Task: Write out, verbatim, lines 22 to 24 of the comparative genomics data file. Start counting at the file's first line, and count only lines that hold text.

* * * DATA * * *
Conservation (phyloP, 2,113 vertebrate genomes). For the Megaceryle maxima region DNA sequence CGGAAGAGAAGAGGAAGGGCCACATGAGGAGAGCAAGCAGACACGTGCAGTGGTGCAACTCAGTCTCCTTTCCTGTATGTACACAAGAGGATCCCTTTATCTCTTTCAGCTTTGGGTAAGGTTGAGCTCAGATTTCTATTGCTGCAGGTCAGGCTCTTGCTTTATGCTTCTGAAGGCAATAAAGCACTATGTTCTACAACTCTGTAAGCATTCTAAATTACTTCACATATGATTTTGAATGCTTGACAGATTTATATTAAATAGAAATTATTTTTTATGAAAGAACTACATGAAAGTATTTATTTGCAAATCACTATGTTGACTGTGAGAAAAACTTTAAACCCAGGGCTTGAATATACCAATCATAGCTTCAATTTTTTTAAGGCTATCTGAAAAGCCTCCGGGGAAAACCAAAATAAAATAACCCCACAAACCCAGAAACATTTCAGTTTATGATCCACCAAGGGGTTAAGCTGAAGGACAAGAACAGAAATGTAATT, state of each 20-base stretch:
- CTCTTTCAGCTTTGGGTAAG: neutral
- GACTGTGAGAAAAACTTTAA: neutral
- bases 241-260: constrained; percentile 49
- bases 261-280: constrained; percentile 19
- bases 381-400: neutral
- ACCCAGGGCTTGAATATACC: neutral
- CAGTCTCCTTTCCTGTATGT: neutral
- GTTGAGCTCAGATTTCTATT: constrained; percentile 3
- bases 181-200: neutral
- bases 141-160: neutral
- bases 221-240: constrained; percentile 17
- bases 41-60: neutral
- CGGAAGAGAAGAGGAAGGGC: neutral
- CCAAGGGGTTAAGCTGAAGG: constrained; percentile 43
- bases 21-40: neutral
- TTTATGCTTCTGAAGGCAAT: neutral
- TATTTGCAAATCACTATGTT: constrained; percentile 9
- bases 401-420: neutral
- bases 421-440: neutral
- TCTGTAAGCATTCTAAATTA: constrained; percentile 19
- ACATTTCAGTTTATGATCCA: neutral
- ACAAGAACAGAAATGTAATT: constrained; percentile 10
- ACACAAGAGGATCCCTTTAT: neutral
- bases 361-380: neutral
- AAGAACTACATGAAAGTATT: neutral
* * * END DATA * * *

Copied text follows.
- ACATTTCAGTTTATGATCCA: neutral
- ACAAGAACAGAAATGTAATT: constrained; percentile 10
- ACACAAGAGGATCCCTTTAT: neutral